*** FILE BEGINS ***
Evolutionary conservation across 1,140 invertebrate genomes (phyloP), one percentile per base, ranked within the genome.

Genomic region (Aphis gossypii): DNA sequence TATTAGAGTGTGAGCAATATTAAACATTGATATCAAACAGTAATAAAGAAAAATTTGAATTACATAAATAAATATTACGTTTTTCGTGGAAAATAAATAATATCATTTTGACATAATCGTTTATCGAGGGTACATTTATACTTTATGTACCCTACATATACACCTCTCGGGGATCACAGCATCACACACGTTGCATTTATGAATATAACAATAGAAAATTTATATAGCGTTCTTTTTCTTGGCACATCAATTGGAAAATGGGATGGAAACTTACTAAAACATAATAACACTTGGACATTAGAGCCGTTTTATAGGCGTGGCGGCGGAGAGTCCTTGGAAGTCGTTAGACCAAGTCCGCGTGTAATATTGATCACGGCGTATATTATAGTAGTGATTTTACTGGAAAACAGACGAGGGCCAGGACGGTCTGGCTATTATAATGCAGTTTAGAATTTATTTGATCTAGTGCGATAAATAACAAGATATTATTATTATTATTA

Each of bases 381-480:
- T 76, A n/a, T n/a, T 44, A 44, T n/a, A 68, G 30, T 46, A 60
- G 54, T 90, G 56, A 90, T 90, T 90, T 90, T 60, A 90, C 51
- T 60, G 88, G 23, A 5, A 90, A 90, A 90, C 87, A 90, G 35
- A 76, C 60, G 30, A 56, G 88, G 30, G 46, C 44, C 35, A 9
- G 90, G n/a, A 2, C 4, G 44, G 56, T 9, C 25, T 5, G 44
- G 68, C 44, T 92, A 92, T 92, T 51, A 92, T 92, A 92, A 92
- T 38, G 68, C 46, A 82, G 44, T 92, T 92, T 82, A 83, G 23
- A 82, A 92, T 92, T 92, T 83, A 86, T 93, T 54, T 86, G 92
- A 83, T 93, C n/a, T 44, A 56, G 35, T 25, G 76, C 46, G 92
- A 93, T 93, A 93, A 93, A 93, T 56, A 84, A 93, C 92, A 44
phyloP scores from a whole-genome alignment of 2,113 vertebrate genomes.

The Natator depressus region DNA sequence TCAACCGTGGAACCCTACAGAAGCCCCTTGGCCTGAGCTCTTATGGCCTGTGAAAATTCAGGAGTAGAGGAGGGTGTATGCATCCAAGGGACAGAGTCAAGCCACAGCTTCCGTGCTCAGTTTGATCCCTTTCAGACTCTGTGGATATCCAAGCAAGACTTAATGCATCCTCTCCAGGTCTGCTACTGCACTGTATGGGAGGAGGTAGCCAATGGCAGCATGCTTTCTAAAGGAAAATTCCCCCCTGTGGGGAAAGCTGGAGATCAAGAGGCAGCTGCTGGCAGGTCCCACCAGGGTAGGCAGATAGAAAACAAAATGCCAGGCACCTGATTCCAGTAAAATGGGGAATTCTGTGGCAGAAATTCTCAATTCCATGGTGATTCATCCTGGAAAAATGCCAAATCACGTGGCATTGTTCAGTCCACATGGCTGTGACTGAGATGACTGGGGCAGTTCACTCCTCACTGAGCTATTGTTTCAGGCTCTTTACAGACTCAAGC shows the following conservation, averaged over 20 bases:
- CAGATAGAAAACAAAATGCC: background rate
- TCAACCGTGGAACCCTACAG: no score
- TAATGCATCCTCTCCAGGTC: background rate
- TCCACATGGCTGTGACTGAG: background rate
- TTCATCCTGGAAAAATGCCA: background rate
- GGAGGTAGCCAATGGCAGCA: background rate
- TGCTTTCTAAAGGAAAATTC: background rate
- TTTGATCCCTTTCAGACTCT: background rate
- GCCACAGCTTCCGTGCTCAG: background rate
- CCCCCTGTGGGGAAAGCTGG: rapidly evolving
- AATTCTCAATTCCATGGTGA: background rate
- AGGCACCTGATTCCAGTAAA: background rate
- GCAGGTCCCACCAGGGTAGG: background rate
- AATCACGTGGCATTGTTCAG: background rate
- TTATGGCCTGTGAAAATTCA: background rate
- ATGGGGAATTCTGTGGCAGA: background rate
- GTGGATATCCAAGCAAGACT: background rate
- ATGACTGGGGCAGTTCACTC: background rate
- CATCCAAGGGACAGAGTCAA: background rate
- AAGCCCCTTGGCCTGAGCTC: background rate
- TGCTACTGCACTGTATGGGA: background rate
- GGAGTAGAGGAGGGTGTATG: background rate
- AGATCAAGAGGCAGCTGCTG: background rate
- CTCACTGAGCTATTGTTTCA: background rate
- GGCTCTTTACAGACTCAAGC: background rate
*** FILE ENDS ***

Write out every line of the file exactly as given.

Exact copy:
Evolutionary conservation across 1,140 invertebrate genomes (phyloP), one percentile per base, ranked within the genome.

Genomic region (Aphis gossypii): DNA sequence TATTAGAGTGTGAGCAATATTAAACATTGATATCAAACAGTAATAAAGAAAAATTTGAATTACATAAATAAATATTACGTTTTTCGTGGAAAATAAATAATATCATTTTGACATAATCGTTTATCGAGGGTACATTTATACTTTATGTACCCTACATATACACCTCTCGGGGATCACAGCATCACACACGTTGCATTTATGAATATAACAATAGAAAATTTATATAGCGTTCTTTTTCTTGGCACATCAATTGGAAAATGGGATGGAAACTTACTAAAACATAATAACACTTGGACATTAGAGCCGTTTTATAGGCGTGGCGGCGGAGAGTCCTTGGAAGTCGTTAGACCAAGTCCGCGTGTAATATTGATCACGGCGTATATTATAGTAGTGATTTTACTGGAAAACAGACGAGGGCCAGGACGGTCTGGCTATTATAATGCAGTTTAGAATTTATTTGATCTAGTGCGATAAATAACAAGATATTATTATTATTATTA

Each of bases 381-480:
- T 76, A n/a, T n/a, T 44, A 44, T n/a, A 68, G 30, T 46, A 60
- G 54, T 90, G 56, A 90, T 90, T 90, T 90, T 60, A 90, C 51
- T 60, G 88, G 23, A 5, A 90, A 90, A 90, C 87, A 90, G 35
- A 76, C 60, G 30, A 56, G 88, G 30, G 46, C 44, C 35, A 9
- G 90, G n/a, A 2, C 4, G 44, G 56, T 9, C 25, T 5, G 44
- G 68, C 44, T 92, A 92, T 92, T 51, A 92, T 92, A 92, A 92
- T 38, G 68, C 46, A 82, G 44, T 92, T 92, T 82, A 83, G 23
- A 82, A 92, T 92, T 92, T 83, A 86, T 93, T 54, T 86, G 92
- A 83, T 93, C n/a, T 44, A 56, G 35, T 25, G 76, C 46, G 92
- A 93, T 93, A 93, A 93, A 93, T 56, A 84, A 93, C 92, A 44
phyloP scores from a whole-genome alignment of 2,113 vertebrate genomes.

The Natator depressus region DNA sequence TCAACCGTGGAACCCTACAGAAGCCCCTTGGCCTGAGCTCTTATGGCCTGTGAAAATTCAGGAGTAGAGGAGGGTGTATGCATCCAAGGGACAGAGTCAAGCCACAGCTTCCGTGCTCAGTTTGATCCCTTTCAGACTCTGTGGATATCCAAGCAAGACTTAATGCATCCTCTCCAGGTCTGCTACTGCACTGTATGGGAGGAGGTAGCCAATGGCAGCATGCTTTCTAAAGGAAAATTCCCCCCTGTGGGGAAAGCTGGAGATCAAGAGGCAGCTGCTGGCAGGTCCCACCAGGGTAGGCAGATAGAAAACAAAATGCCAGGCACCTGATTCCAGTAAAATGGGGAATTCTGTGGCAGAAATTCTCAATTCCATGGTGATTCATCCTGGAAAAATGCCAAATCACGTGGCATTGTTCAGTCCACATGGCTGTGACTGAGATGACTGGGGCAGTTCACTCCTCACTGAGCTATTGTTTCAGGCTCTTTACAGACTCAAGC shows the following conservation, averaged over 20 bases:
- CAGATAGAAAACAAAATGCC: background rate
- TCAACCGTGGAACCCTACAG: no score
- TAATGCATCCTCTCCAGGTC: background rate
- TCCACATGGCTGTGACTGAG: background rate
- TTCATCCTGGAAAAATGCCA: background rate
- GGAGGTAGCCAATGGCAGCA: background rate
- TGCTTTCTAAAGGAAAATTC: background rate
- TTTGATCCCTTTCAGACTCT: background rate
- GCCACAGCTTCCGTGCTCAG: background rate
- CCCCCTGTGGGGAAAGCTGG: rapidly evolving
- AATTCTCAATTCCATGGTGA: background rate
- AGGCACCTGATTCCAGTAAA: background rate
- GCAGGTCCCACCAGGGTAGG: background rate
- AATCACGTGGCATTGTTCAG: background rate
- TTATGGCCTGTGAAAATTCA: background rate
- ATGGGGAATTCTGTGGCAGA: background rate
- GTGGATATCCAAGCAAGACT: background rate
- ATGACTGGGGCAGTTCACTC: background rate
- CATCCAAGGGACAGAGTCAA: background rate
- AAGCCCCTTGGCCTGAGCTC: background rate
- TGCTACTGCACTGTATGGGA: background rate
- GGAGTAGAGGAGGGTGTATG: background rate
- AGATCAAGAGGCAGCTGCTG: background rate
- CTCACTGAGCTATTGTTTCA: background rate
- GGCTCTTTACAGACTCAAGC: background rate